Spain king: Juan Carlos signs his abdication

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Media caption,

King Juan Carlos signed the bill to formally remove himself from power

The reign of King Juan Carlos of Spain is in its final hours after he signed the bill formally abdicating in favour of his son, Prince Felipe.

Juan Carlos, 76, signed the bill at a ceremony in the Royal Palace in Madrid, which was attended by only 160 guests.

At midnight local time (22:00 GMT), Felipe, 46, will become king although the event will not be marked in public until Thursday morning.

The succession was endorsed by both of Spain's main political parties.

Before the signing, Juan Carlos sat with Queen Sofia to his right and Prince Felipe and Princess Letizia to his left as the content of the law was read out.

After Juan Carlos had signed the document that will end his rule, Prime Minister Mariano Rajoy also signed the law. Moments later, the assembled guests applauded, the prince's two daughters joined the royal group and the national anthem was played.

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Juan Carlos was applauded after he signed the law on his abdication

Felipe will head to the lower house of the Spanish parliament on Thursday for the first royal transition the country has seen since democracy was restored after the death of Gen Francisco Franco in 1975.

Image source, Reuters
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Juan Carlos and his son hugged after the king had signed the law on his abdication
Image source, AFP
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Princess Leonor kissed her grandfather after he signed the law handing power to her father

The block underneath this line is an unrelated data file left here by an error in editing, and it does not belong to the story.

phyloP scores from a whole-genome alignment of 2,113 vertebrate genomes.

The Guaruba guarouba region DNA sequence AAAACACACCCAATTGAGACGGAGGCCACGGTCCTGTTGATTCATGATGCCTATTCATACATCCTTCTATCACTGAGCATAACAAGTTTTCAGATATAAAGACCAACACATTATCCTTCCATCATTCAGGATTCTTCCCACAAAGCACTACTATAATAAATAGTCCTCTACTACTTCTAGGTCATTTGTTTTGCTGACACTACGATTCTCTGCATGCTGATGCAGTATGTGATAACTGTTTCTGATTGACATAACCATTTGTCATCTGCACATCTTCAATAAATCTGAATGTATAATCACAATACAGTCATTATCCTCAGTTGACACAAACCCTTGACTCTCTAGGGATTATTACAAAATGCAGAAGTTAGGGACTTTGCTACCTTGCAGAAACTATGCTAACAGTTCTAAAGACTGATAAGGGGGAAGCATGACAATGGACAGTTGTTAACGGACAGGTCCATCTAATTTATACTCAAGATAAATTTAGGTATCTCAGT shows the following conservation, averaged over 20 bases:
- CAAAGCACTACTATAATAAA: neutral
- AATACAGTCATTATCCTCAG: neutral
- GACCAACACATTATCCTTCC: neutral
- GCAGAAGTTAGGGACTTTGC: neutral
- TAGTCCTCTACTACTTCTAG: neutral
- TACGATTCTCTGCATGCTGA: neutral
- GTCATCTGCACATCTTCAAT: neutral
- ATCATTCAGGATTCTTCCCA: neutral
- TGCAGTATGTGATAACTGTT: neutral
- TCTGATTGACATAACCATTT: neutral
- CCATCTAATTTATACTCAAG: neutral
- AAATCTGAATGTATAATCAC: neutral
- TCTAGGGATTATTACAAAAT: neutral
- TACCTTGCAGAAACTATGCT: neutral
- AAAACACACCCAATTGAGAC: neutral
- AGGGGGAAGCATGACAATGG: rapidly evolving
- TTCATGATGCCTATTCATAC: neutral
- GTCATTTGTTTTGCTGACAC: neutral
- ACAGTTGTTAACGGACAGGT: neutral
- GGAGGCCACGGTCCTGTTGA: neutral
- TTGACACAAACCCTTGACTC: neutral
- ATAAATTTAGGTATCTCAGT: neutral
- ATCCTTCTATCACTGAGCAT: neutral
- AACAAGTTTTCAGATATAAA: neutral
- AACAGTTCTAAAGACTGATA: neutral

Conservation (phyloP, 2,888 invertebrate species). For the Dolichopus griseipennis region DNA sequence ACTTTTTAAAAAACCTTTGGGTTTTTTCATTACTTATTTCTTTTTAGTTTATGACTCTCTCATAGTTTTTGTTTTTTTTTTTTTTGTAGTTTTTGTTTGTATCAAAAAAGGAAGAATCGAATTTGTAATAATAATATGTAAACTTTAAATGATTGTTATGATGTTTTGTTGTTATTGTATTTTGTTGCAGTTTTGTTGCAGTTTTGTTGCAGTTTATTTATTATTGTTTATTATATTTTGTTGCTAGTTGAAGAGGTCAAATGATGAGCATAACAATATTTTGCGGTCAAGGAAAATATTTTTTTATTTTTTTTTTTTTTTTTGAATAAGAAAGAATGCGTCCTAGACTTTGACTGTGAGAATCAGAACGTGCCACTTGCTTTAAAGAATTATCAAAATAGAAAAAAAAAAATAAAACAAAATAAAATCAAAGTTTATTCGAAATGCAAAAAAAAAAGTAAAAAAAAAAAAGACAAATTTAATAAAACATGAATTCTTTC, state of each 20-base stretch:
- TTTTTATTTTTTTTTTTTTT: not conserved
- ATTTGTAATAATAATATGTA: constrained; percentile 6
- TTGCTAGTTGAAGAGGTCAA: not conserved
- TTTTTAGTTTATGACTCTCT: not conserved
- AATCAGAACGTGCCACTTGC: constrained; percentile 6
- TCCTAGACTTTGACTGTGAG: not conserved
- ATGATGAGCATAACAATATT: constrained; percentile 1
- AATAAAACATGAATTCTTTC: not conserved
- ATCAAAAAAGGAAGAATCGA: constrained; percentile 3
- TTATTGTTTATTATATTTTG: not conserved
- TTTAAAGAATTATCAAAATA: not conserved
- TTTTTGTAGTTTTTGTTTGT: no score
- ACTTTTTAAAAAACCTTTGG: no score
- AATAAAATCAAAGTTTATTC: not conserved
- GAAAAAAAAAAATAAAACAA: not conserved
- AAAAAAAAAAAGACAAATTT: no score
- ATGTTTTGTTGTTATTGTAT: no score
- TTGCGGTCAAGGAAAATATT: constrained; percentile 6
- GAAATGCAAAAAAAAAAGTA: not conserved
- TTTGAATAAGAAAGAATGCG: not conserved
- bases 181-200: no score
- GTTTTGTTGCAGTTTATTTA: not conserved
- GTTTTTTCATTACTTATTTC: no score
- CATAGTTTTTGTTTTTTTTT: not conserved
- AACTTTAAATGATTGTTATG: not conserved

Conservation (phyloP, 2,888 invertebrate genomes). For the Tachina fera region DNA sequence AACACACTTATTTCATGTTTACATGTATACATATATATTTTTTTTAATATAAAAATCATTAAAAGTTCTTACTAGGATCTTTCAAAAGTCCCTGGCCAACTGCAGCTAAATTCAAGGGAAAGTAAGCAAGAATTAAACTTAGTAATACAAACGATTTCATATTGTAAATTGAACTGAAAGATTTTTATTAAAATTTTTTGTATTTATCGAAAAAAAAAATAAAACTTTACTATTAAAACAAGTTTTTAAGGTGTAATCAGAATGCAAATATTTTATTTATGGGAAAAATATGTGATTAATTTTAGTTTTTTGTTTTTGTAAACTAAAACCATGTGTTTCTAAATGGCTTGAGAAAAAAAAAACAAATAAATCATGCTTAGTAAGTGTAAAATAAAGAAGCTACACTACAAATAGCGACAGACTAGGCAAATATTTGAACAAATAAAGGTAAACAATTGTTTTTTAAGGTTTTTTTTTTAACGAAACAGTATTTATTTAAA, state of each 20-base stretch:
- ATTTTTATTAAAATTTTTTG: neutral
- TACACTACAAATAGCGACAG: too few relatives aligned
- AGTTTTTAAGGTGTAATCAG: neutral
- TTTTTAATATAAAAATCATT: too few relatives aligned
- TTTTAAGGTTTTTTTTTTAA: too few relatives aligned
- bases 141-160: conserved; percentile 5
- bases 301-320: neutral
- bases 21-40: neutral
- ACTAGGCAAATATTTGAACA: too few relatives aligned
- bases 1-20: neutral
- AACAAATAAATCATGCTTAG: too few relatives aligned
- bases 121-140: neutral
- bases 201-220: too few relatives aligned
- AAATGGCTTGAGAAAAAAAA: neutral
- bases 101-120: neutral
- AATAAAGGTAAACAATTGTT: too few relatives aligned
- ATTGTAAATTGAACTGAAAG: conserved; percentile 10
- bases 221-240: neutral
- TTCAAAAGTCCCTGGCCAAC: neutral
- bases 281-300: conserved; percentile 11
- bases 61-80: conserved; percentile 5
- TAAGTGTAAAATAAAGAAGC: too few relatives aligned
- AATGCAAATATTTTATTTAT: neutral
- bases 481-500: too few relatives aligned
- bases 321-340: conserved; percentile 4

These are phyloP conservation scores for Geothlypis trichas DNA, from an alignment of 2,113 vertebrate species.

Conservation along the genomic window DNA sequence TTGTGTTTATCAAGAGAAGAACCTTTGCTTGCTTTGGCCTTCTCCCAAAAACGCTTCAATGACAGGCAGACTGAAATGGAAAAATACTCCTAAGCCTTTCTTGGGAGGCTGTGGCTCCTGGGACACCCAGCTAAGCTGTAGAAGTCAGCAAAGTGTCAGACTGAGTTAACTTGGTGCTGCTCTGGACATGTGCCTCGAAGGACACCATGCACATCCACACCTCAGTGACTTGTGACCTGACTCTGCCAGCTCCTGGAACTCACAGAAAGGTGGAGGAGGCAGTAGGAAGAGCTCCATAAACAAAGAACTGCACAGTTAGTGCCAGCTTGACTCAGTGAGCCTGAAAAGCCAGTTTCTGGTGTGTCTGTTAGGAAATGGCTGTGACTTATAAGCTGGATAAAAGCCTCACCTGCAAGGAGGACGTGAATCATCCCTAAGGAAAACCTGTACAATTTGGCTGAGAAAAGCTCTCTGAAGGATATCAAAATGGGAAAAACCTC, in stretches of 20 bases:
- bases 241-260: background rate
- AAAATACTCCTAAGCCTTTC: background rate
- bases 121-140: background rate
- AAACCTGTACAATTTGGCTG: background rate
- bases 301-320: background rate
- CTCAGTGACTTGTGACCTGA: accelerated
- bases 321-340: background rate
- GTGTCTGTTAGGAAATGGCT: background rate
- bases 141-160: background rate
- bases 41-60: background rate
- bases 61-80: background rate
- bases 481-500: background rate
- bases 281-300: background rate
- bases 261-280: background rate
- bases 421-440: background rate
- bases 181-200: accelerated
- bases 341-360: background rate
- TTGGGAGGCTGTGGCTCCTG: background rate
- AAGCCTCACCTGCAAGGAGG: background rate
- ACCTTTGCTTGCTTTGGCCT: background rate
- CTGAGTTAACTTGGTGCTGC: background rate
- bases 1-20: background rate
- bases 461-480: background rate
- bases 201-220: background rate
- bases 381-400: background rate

The ceremony at 10:30 local time will take the form of a proclamation rather than a coronation, in part because of the economic hardship that many Spaniards have experienced in recent years.

Juan Carlos, who has been king for 39 years, formally brought his reign to an end in the Hall of Columns at the 18th Century royal palace, the same room in which Gen Franco's body lay in state in November 1975.

Father and son both wore suits which bore the insignia of the order of the golden fleece, Spanish media reported.

Felipe will face the dual challenge of trying to rehabilitate a monarchy that has been damaged by recent scandals and trying to unify a country in which a vocal minority favour republicanism, BBC correspondent Chris Morris reports from Madrid.

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Chris Morris spoke to two young Spaniards about the future of the monarchy

Juan Carlos announced his decision to abdicate on 2 June, saying that a "new generation must be at the forefront... younger people with new energies".

Although he was for many years a popular monarch, his reputation has taken a knock from a corruption investigation into the business dealings his daughter's husband and an lavish elephant hunting trip he took to Botswana in April 2012 in the midst of Spain's financial crisis,

As Juan Carlos was Spain's first ruling monarch for 44 years, a new law of abdication had to be passed by both houses of parliament under the country's 1978 constitution.

When Felipe is proclaimed king on Thursday, he will swear "faithfully to fulfil his duties, to safeguard the constitution and the laws, to respect the rights of citizens and {Spain's] autonomous regions".

The future king lacks a political mandate for change, of course, and cannot undermine or second-guess Spain's democratically elected government, but he will want to exercise his right to be consulted, to encourage, and to warn.

The most serious political challenge facing the new king will be that posed by the Catalan government's decision to hold a referendum on independence on 9 November 2014, which both the central government and the constitutional court deem illegal.

The future king - who speaks Catalan and knows the region well - may be able to play a discreet role in helping political leaders find a constructive way out of a crisis that has been allowed to fester for too long.